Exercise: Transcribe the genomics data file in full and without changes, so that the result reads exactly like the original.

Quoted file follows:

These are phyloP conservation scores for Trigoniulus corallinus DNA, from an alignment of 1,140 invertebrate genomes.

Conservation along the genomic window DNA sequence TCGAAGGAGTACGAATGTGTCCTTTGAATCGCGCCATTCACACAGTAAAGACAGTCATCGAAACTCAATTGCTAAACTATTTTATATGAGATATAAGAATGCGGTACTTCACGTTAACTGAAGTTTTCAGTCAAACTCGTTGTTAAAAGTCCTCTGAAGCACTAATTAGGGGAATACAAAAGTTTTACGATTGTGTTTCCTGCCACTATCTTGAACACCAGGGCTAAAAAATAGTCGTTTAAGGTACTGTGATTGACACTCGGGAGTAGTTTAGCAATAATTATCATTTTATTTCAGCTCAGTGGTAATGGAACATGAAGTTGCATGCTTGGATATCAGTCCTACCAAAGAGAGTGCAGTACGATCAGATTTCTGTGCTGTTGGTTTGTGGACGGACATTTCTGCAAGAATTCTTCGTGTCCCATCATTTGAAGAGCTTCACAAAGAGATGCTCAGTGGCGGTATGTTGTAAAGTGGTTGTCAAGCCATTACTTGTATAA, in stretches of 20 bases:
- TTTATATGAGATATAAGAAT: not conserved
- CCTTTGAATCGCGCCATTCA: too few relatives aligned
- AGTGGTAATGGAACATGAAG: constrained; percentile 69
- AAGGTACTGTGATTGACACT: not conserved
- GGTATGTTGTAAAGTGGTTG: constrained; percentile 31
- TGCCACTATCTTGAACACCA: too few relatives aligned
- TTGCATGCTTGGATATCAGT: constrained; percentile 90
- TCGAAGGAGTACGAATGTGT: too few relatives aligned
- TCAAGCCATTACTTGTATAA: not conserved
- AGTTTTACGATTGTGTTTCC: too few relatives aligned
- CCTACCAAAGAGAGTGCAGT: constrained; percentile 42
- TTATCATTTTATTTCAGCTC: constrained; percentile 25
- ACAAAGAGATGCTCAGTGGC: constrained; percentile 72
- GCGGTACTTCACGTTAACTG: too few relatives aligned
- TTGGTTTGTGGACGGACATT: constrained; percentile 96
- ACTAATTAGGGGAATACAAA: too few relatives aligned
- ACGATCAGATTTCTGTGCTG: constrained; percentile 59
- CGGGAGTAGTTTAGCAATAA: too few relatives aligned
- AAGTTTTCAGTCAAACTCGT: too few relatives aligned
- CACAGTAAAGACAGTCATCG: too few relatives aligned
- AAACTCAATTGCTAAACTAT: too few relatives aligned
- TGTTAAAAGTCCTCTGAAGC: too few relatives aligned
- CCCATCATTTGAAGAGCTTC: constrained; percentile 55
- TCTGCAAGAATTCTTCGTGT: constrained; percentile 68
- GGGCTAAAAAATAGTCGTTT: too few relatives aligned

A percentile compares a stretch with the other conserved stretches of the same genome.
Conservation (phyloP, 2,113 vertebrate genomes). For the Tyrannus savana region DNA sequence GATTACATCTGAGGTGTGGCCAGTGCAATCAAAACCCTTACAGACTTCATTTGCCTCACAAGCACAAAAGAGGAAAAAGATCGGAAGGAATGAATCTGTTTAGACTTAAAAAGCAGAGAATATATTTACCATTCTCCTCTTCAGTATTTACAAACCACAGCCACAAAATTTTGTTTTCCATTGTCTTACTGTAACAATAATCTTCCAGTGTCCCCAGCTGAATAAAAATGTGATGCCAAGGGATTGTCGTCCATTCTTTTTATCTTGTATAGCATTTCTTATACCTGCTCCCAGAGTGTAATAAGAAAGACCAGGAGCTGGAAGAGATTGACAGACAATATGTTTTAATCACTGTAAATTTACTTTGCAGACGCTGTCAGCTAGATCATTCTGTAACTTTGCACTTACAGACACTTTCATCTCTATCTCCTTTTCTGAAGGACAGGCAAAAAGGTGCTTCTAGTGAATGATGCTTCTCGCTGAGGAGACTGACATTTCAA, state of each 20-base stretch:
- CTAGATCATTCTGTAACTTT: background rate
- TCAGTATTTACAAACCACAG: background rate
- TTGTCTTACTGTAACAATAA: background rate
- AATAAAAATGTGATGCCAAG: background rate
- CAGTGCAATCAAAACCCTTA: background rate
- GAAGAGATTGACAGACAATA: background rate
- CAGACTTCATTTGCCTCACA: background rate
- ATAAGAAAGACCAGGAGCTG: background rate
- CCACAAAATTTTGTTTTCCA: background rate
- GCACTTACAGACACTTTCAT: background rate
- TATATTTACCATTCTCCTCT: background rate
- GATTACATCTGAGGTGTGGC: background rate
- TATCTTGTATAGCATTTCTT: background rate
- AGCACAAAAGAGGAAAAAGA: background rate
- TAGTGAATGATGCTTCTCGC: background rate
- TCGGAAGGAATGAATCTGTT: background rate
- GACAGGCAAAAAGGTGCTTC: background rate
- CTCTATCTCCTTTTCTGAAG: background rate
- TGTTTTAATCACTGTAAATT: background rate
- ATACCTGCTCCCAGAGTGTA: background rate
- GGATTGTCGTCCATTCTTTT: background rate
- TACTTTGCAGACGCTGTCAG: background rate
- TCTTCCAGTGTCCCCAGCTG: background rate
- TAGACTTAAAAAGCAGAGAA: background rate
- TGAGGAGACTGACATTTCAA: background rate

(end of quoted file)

These are phyloP conservation scores for Trigoniulus corallinus DNA, from an alignment of 1,140 invertebrate genomes.

Conservation along the genomic window DNA sequence TCGAAGGAGTACGAATGTGTCCTTTGAATCGCGCCATTCACACAGTAAAGACAGTCATCGAAACTCAATTGCTAAACTATTTTATATGAGATATAAGAATGCGGTACTTCACGTTAACTGAAGTTTTCAGTCAAACTCGTTGTTAAAAGTCCTCTGAAGCACTAATTAGGGGAATACAAAAGTTTTACGATTGTGTTTCCTGCCACTATCTTGAACACCAGGGCTAAAAAATAGTCGTTTAAGGTACTGTGATTGACACTCGGGAGTAGTTTAGCAATAATTATCATTTTATTTCAGCTCAGTGGTAATGGAACATGAAGTTGCATGCTTGGATATCAGTCCTACCAAAGAGAGTGCAGTACGATCAGATTTCTGTGCTGTTGGTTTGTGGACGGACATTTCTGCAAGAATTCTTCGTGTCCCATCATTTGAAGAGCTTCACAAAGAGATGCTCAGTGGCGGTATGTTGTAAAGTGGTTGTCAAGCCATTACTTGTATAA, in stretches of 20 bases:
- TTTATATGAGATATAAGAAT: not conserved
- CCTTTGAATCGCGCCATTCA: too few relatives aligned
- AGTGGTAATGGAACATGAAG: constrained; percentile 69
- AAGGTACTGTGATTGACACT: not conserved
- GGTATGTTGTAAAGTGGTTG: constrained; percentile 31
- TGCCACTATCTTGAACACCA: too few relatives aligned
- TTGCATGCTTGGATATCAGT: constrained; percentile 90
- TCGAAGGAGTACGAATGTGT: too few relatives aligned
- TCAAGCCATTACTTGTATAA: not conserved
- AGTTTTACGATTGTGTTTCC: too few relatives aligned
- CCTACCAAAGAGAGTGCAGT: constrained; percentile 42
- TTATCATTTTATTTCAGCTC: constrained; percentile 25
- ACAAAGAGATGCTCAGTGGC: constrained; percentile 72
- GCGGTACTTCACGTTAACTG: too few relatives aligned
- TTGGTTTGTGGACGGACATT: constrained; percentile 96
- ACTAATTAGGGGAATACAAA: too few relatives aligned
- ACGATCAGATTTCTGTGCTG: constrained; percentile 59
- CGGGAGTAGTTTAGCAATAA: too few relatives aligned
- AAGTTTTCAGTCAAACTCGT: too few relatives aligned
- CACAGTAAAGACAGTCATCG: too few relatives aligned
- AAACTCAATTGCTAAACTAT: too few relatives aligned
- TGTTAAAAGTCCTCTGAAGC: too few relatives aligned
- CCCATCATTTGAAGAGCTTC: constrained; percentile 55
- TCTGCAAGAATTCTTCGTGT: constrained; percentile 68
- GGGCTAAAAAATAGTCGTTT: too few relatives aligned

A percentile compares a stretch with the other conserved stretches of the same genome.
Conservation (phyloP, 2,113 vertebrate genomes). For the Tyrannus savana region DNA sequence GATTACATCTGAGGTGTGGCCAGTGCAATCAAAACCCTTACAGACTTCATTTGCCTCACAAGCACAAAAGAGGAAAAAGATCGGAAGGAATGAATCTGTTTAGACTTAAAAAGCAGAGAATATATTTACCATTCTCCTCTTCAGTATTTACAAACCACAGCCACAAAATTTTGTTTTCCATTGTCTTACTGTAACAATAATCTTCCAGTGTCCCCAGCTGAATAAAAATGTGATGCCAAGGGATTGTCGTCCATTCTTTTTATCTTGTATAGCATTTCTTATACCTGCTCCCAGAGTGTAATAAGAAAGACCAGGAGCTGGAAGAGATTGACAGACAATATGTTTTAATCACTGTAAATTTACTTTGCAGACGCTGTCAGCTAGATCATTCTGTAACTTTGCACTTACAGACACTTTCATCTCTATCTCCTTTTCTGAAGGACAGGCAAAAAGGTGCTTCTAGTGAATGATGCTTCTCGCTGAGGAGACTGACATTTCAA, state of each 20-base stretch:
- CTAGATCATTCTGTAACTTT: background rate
- TCAGTATTTACAAACCACAG: background rate
- TTGTCTTACTGTAACAATAA: background rate
- AATAAAAATGTGATGCCAAG: background rate
- CAGTGCAATCAAAACCCTTA: background rate
- GAAGAGATTGACAGACAATA: background rate
- CAGACTTCATTTGCCTCACA: background rate
- ATAAGAAAGACCAGGAGCTG: background rate
- CCACAAAATTTTGTTTTCCA: background rate
- GCACTTACAGACACTTTCAT: background rate
- TATATTTACCATTCTCCTCT: background rate
- GATTACATCTGAGGTGTGGC: background rate
- TATCTTGTATAGCATTTCTT: background rate
- AGCACAAAAGAGGAAAAAGA: background rate
- TAGTGAATGATGCTTCTCGC: background rate
- TCGGAAGGAATGAATCTGTT: background rate
- GACAGGCAAAAAGGTGCTTC: background rate
- CTCTATCTCCTTTTCTGAAG: background rate
- TGTTTTAATCACTGTAAATT: background rate
- ATACCTGCTCCCAGAGTGTA: background rate
- GGATTGTCGTCCATTCTTTT: background rate
- TACTTTGCAGACGCTGTCAG: background rate
- TCTTCCAGTGTCCCCAGCTG: background rate
- TAGACTTAAAAAGCAGAGAA: background rate
- TGAGGAGACTGACATTTCAA: background rate